Is Your Legal Malpractice Claim Barred by a Statute of Limitations? Make Sure You Preserve Your Valuable Claims.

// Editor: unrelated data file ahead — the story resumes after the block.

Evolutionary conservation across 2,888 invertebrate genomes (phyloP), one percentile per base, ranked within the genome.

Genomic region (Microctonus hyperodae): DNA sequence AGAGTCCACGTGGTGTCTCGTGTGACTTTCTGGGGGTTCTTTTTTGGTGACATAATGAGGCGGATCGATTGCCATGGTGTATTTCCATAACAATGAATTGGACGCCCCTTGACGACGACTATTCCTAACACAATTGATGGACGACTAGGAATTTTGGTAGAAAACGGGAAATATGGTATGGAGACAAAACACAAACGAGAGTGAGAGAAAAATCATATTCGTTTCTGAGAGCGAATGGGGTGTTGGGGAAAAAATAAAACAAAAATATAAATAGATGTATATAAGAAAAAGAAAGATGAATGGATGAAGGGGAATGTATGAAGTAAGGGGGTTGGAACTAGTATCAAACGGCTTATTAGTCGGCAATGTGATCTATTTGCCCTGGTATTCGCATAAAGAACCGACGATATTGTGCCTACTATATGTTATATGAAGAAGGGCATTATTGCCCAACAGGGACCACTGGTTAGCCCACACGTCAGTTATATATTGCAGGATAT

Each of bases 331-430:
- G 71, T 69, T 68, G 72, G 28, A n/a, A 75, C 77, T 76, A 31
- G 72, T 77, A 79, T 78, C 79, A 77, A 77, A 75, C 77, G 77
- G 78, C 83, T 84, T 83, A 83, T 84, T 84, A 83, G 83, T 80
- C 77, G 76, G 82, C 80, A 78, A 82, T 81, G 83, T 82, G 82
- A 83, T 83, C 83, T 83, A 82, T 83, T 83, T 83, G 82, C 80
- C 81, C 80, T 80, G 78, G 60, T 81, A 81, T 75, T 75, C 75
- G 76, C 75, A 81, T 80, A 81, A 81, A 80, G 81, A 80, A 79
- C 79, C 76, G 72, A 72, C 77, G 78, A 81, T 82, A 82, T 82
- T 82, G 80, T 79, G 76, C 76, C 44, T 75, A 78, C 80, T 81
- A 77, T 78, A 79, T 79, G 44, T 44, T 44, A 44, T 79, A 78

September 06, 2016By Brent Silverman and Ashtyn Saltz You are the CEO of a closely held company and you suspect your attorney has made a mistake that either caused a major deal to collapse or resulted in important litigation being lost. Is your lawyer to blame? Whether or not your lawyer is responsible, and whether or not you even suspect that his or her negligence may have caused you harm, the clock may be ticking on a legal malpractice claim. One of the first considerations of any businessperson considering legal malpractice should be how long does my company have to seek a remedy for the harm potentially caused by its attorneys? Over the years, we have sadly turned away numerous, potentially meritorious legal malpractice claims because the client waited too long before bringing it to our attention. The statute of limitations is one of the most common defenses asserted by lawyers and law firms when facing legal malpractice claims, and can be successfully raised to defeat otherwise meritorious claims. Time is of the essence. Statutes of limitations obviously limit the amount of time you have to file a claim. The policies behind these statutes include the stipulation that plaintiffs should pursue claims with reasonable diligence, and that evidence may be lost over time if plaintiffs sit on their claims. These statutes vary widely from state to state and from claim to claim. The application of the statute of limitations is further complicated by various doctrines that may be used to “toll” (pause or delay) or even extend the statute of limitations, such as the discovery rule or continuous representation doctrine. Experienced counsel is invaluable in helping you navigate all of these differences and nuances. Here are a few examples. In New York, a legal malpractice action must commence within three years from accrual. New York courts typically find that the three-year period begins on the date of the act or omission constituting the malpractice. In New York, there is no discovery rule that can be used to extend the three-year period. In other words, the clock is ticking on your claim whether or not you are even aware of the existence of the malpractice. However, your claim may still be timely even if three years have passed, because in New York courts toll the statute of limitations during the period of continuous representation after the malpractice was committed. Furthermore, you generally are not required to sue your attorney while they are still representing you on the same matter that gave rise to the malpractice claim. However, the continuous representation doctrine will typically not act to extend the statute of limitations if the attorney continues to represent you in a different transaction or litigation matter. Comparatively, Ohio has a shorter statute of limitations, requiring legal malpractice claims to be brought within one year of the claim accruing. But unlike New York, the statute of limitations does not begin to run in Ohio until the client discovers, or should have discovered, that the injury was related to their attorney’s conduct, and the client is put on notice of a need to pursue possible remedies against the attorney. Similarly to New York, the statute of limitations in Ohio does not begin to run until the attorney-client relationship for that particular transaction or undertaking terminates. The District of Columbia has a three-year statute of limitations which can be extended by both the discovery rule and the continuous representation doctrine. So, even if you think your potential claim is untimely, the discovery rule, in combination with the more generous three-year statute of limitations, could render your claim timely. While New York, Ohio, and the District of Columbia are just a few of the jurisdictions in which you may find yourself in court, they are representative of the complicated and varied web of statute of limitation law for legal malpractice claims. A statute of limitations inquiry may be further complicated by yet other factors, including borrowing statutes, which require that courts borrow the statute of limitations law of another state under certain circumstances. These are the types of matters that require retaining counsel to handle your legal malpractice claim who have dedicated experience in many different states on matters of legal malpractice. The most important thing to do if you suspect legal malpractice is to immediately consult counsel to make sure your potentially valuable claims do not become time-barred. At Kaufman & Company, our attorneys have a deep bench of experience in assessing and litigating statute of limitations issues in the most complicated legal malpractice cases, and in jurisdictions throughout the country. Contact us to learn more about our experience with legal malpractice cases and to explore whether or not you may have potentially meritorious malpractice claims, before time runs out.